We might think that the crowd would embrace this miracle. How incredible it must have been to see this woman bent over stand straight. But then again, we have the benefit of hindsight. We know that Jesus is supposed to be the good guy. It’s easy for us to take his side. But time and time again, he finds himself butting heads against the religious authorities of his day. And as members of the Church, dedicated participants ourselves in religious institutions, particularly those of us in leadership roles, perhaps we shouldn’t be so quick to condemn those synagogue leaders as they tried to preserve the traditions of their forebears.
It’s important to remember how the Sabbath was established in the first place. In the Hebrew Bible, in the story of Exodus, God finds the people in slavery in Egypt. Pharaoh lords it over them, forcing them to work day in and day out. Once they are freed, escaping their captors and making their way to the land of promise, the command comes to remember the Sabbath and keep it holy. Just as God rested in creation, so should we in our weekly lives. The Sabbath was created to remind the people which Lord they served. It was no longer pharaoh, the slave driver, who ruled them. Instead, they were servants of Yahweh, the God of Abraham, Isaac, and Jacob, the one who gives them freedom, who redeems them from captivity, and desires their weekly rest.
It is this understanding of Sabbath which the synagogue leader and much of the crowd have inherited. The day exists to give rest, to remind us of whom we serve, to give praise to God for setting us free and giving us all the more reason to praise. This woman is an intrusion on such a day. Her condition was chronic – eighteen years and counting. She surely could have waited one more day to stand up straight!
Maybe so…but she wasn’t the one asking to be healed. It is Jesus who sees her. And this isn’t the only time he treads on the traditional understanding of Sabbath, either; it comes up again and again. There is something that Jesus is trying to teach us through this living parable of a Sabbath lecture and a woman healed.
This is what the Sabbath is all about! It is a celebration of our freedom in God and God’s life-giving power to us. It is a reminder that it is God whom we serve. It is a space to celebrate this redemption we have received. And it is a challenge to live into that promise of God’s goodness. “On the Sabbath,” he reminds the crowd, “you see it fit to untie your donkey. You free it so that it can drink water and live. What about this woman, tied around the neck and back and legs and joints for so long? Shouldn’t she be free, too? Shouldn’t she be given the chance to drink from the waters of life, to stand up straight, to look you in the eye, to raise her head and her hands heavenward and to give praise to God above? We may have forgotten about her, given up on her, cast her aside, set her at the margins. We may not even know her name. But her name is blessed, as a daughter of Abraham, as a member of the tribe, as one of us, created in the image of God before that holy Sabbath day of rest and deserving of dignity and respect. She is free. She is whole. May it be so for each one of you, sons and daughters of Abraham alike!”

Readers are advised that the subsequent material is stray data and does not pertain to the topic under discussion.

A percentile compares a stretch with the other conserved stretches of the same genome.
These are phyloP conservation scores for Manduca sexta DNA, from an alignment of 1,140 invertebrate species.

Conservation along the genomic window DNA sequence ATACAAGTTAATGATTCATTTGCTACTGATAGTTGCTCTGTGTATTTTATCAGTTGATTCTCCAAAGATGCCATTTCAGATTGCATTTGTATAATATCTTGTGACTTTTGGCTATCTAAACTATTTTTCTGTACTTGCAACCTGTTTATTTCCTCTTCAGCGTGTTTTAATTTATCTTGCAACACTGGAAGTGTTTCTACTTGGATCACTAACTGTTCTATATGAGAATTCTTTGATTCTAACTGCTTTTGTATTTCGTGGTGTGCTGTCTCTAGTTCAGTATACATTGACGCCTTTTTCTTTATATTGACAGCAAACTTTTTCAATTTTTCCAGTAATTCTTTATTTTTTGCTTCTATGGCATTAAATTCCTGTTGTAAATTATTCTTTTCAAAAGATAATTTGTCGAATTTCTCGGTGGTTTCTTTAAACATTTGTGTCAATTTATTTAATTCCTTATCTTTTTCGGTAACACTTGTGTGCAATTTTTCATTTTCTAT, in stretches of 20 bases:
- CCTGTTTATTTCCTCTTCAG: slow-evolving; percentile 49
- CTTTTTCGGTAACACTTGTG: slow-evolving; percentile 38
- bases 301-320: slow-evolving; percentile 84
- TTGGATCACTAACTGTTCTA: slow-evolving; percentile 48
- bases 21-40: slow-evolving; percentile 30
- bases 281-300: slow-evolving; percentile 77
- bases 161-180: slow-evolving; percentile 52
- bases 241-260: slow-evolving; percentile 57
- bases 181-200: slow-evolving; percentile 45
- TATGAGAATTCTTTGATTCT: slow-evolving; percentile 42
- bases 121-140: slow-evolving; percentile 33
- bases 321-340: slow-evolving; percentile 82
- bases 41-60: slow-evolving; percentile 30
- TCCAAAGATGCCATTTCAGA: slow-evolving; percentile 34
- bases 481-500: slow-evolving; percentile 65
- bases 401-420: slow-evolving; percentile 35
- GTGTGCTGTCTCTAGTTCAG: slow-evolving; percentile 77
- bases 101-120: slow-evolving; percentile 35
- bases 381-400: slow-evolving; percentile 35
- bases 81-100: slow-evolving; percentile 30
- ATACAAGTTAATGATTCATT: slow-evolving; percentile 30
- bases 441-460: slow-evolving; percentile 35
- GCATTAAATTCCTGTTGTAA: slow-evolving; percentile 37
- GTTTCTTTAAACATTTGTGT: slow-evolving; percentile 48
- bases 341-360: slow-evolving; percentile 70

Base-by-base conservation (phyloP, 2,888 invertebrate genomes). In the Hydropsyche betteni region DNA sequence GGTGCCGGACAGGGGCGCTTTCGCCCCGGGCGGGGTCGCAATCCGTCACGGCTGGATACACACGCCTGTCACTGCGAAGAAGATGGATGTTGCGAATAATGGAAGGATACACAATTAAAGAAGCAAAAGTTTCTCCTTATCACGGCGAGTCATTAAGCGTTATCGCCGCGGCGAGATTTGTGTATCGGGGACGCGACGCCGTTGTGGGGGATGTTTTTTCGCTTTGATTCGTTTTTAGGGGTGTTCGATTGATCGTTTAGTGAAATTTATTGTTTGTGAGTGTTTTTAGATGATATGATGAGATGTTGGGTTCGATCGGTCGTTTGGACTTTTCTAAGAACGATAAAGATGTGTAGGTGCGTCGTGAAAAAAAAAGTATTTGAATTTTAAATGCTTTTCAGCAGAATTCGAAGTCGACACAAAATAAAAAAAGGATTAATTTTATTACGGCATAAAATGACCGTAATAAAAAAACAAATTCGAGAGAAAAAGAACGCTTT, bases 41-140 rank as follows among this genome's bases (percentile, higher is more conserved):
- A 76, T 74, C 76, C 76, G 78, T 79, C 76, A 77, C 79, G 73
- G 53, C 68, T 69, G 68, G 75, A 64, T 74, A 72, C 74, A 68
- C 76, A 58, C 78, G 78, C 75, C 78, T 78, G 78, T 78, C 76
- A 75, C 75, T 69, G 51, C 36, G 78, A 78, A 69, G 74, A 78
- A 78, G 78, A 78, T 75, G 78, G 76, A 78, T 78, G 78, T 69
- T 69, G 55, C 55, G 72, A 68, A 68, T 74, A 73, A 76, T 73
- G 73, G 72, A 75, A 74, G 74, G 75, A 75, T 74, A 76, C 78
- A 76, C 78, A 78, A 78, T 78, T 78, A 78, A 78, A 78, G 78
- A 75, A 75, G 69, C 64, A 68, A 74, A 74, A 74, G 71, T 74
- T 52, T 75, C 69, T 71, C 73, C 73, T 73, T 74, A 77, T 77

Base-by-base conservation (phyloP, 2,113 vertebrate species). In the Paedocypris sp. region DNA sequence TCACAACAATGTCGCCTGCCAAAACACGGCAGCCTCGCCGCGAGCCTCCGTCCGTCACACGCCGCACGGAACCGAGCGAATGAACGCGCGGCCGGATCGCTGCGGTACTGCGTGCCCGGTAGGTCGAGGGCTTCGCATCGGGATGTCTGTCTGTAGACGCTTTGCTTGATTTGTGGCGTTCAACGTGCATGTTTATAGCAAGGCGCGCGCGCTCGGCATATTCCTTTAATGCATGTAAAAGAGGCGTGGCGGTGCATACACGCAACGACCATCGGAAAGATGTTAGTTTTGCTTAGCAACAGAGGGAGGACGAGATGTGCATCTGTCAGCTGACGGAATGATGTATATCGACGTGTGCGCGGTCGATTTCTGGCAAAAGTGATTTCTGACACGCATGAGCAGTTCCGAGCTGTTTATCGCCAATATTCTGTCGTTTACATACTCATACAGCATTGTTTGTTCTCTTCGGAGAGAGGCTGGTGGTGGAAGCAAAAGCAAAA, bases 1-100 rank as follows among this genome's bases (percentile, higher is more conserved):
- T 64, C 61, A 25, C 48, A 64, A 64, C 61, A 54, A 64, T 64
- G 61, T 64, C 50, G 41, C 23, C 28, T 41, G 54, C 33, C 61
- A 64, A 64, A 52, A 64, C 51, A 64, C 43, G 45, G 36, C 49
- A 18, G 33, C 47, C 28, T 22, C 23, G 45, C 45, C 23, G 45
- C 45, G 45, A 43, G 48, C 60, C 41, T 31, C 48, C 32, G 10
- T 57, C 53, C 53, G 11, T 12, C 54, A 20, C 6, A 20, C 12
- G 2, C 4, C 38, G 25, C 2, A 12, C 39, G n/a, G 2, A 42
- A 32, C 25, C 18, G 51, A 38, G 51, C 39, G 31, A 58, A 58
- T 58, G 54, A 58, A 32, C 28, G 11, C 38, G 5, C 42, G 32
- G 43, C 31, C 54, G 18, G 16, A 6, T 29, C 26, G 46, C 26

So what about us? What is there for us to say and hear this day, O crowds? Are there those whom we have cast aside, marginalized, ignored, overlooked? Then let us open our eyes to notice them for the first time. Let us reach out our hands. Let us be the touch of healing in their lives, in our communities, in our world. And let us see them for who they truly are: fellow members of the tribe, our sisters and brothers for whom Christ has died, worthy of dignity and deserving of respect.
And what about us, O leaders of the synagogue? Are we so bound by the rules that we have forgotten the Spirit that gave them birth in the first place? Let us be willing to hear different voices calling us out into unfamiliar and yet deeply-rooted ways of faithfulness. Let us all remember that we, too, have been redeemed. And let us, in this new-found freedom, remember whom it is that we serve, whom it is that we call Lord, who it is that gives us that rest and nourishes us with the waters of life.
And what about us, O crippled ones? Is it that we, too, have our eyes cast downward? Do we ache in body, mind, or spirit? Are we plagued by our own weaknesses: physical pains, addictions, shames, humiliations? Is our focus drawn away from that which gives praise to God? Then may we hear our names called, children of God, may we know who it is that calls us, touches us, heals us. May we stand up straight, daughters and sons of Abraham, and give thanks in all that we do.